Friday, February 11, 2011

Merryl Winstein - Teaching Cheesemaking in Missouri

Merryl visiting Ricki at her home in Ashfield, MA

If you live anywhere near St. Louis, MO, you have no excuse whatsoever for not making cheese!  
Merryl Winstein teaches a wide range of cheesemaking classes year round, both on weekends and during the week - some full days and some half days.  In other words, she teaches a lot!  She's been offering classes for over 7 years out of her home in Webster Groves, a suburb of St. Louis.

It's all thoroughly explained at her website.  There is also a You Tube video about her urban "farm" called KETC/Living St. Louis/Goat Lady (shown at the end of this article).  And, you can see her on her Facebook page.



Merryl is able to raise goats and chickens in a suburban neighborhood because the city ordinances allow for the raising of farm animals.  So, she begins her classes by demonstrating milking and discussing proper milk handling procedures.

When her students have completed a class, she sells them both the raw milk and the supplies they need to go home and make their own cheese.  (Missouri is one of 15 states where it is legal to sell raw milk at the source - see http://www.realmilk.com/happening.html#mo




Interview

Goats on their stands
How did you get started making cheese?

Denmark, 1970.  I was 14 and raised on Kraft Singles, but the phenomenally strong flavors of Tilsit, brown crusted firm Havarti, and gooey Esrom wowed me.  Later, in Canada, there were English cheeses - Leicester, Wensleydale, and more, each more enchanting than the next.  Then in 1993, I began raising dairy goats in my urban St. Louis, Missouri backyard.  Visions of homemade, delicious versions of those memorable cheeses were about to become real!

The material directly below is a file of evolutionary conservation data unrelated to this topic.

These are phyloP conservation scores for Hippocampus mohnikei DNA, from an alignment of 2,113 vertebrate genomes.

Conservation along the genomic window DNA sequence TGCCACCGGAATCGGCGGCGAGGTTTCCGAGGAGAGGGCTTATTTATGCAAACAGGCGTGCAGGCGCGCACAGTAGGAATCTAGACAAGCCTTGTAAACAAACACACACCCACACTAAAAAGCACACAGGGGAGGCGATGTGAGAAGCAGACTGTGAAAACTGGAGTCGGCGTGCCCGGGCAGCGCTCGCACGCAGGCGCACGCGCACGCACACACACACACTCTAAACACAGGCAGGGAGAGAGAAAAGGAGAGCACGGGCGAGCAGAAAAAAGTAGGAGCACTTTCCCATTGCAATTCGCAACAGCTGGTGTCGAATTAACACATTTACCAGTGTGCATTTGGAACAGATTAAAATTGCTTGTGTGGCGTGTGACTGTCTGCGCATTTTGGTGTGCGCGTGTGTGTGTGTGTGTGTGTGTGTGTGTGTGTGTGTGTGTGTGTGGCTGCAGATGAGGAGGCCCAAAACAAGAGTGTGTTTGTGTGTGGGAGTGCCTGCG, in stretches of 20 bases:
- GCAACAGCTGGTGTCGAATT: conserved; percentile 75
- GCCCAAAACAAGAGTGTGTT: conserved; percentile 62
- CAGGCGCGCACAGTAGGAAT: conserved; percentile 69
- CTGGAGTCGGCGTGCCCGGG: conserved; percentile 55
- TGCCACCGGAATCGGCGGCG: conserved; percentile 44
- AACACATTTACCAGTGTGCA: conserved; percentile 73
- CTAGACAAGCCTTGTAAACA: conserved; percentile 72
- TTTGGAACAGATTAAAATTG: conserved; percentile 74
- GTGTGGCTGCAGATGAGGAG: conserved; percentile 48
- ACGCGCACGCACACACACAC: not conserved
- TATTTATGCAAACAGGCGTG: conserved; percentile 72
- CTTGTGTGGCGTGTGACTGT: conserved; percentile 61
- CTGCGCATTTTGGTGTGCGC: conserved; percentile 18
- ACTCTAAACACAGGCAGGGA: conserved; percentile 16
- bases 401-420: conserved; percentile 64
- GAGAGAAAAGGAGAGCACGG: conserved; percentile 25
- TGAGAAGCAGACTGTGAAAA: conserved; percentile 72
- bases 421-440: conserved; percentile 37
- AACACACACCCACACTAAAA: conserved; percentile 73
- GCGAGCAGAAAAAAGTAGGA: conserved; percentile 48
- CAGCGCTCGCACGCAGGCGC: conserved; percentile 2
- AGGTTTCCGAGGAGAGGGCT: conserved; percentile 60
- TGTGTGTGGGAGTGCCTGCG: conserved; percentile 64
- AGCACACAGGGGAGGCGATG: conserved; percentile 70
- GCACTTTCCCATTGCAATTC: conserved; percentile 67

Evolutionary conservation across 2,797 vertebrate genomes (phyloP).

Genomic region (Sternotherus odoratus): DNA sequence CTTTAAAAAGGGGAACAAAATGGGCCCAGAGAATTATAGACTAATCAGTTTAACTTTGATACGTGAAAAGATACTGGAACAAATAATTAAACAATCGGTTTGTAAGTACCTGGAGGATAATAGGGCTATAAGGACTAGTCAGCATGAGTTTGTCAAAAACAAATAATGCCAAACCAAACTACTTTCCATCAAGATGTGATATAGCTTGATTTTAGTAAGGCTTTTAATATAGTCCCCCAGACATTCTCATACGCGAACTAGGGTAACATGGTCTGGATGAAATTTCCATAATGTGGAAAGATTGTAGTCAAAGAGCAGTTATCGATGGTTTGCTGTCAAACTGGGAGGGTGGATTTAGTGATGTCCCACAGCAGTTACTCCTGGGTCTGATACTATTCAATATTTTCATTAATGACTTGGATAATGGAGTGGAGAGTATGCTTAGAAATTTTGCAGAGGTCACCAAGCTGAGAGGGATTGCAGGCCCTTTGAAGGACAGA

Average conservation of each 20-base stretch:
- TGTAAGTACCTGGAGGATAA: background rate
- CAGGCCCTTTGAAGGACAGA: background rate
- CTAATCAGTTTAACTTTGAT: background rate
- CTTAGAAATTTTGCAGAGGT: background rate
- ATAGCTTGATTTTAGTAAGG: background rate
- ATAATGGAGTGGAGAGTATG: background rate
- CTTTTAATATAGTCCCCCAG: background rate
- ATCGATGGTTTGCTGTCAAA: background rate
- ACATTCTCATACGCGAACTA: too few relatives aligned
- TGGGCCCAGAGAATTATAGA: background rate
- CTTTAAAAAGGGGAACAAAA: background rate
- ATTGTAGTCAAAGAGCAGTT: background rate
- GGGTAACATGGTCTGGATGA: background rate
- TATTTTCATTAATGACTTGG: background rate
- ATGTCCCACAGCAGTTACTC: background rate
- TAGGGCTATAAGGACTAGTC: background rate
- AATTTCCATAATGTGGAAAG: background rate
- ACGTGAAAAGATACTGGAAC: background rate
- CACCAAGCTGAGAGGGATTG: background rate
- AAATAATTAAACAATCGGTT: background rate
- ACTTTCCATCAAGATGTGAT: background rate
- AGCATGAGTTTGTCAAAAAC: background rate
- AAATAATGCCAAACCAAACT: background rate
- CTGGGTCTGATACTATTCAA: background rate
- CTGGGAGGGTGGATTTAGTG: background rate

Goats being goats


Whoops!  The few written directions I found confused me.  Cheesemaking demonstrations taught me faulty methods that didn't work.  My toddlers interrupted.  Cheese stayed un-eaten in the fridge because it tasted bad.  As the kids grew, I tried again, with fewer interruptions.  But it still didn't make sense.  Why did some breakthrough cheeses taste terrific, while the rest were trouble?  I'd tasted cheese made by other goat breeders; all of it tasted weird.  I started concluding that's just the way home-made cheese is.






Eventually, for no reason, my cheeses improved.  Since I raised the only dairy goats within dozens of miles, people asked me to teach them cheese making.  Then Barbara Kingsolver's book, Animal, Vegetable, Miracle hit the stands; instantly, requests for cheesemaking classes drowned our answering machine!

Teaching cheese making is great fun, yet I grew more frustrated and embarrassed each time I said "I don't know why this happens."  Why did the curds from store-bought low-temperature pasteurized milk turn out differently every time?  Why didn't more of the cheese taste really good?  What did the written directions in books actually mean?





Neighbors holding baby Saanens
When someone told me that cheese expert Jim Wallace taught great cheesemaking classes in Massachussetts, I signed up.  After so many years of making cheese wrong, it was easy to spot what would make it turn out better.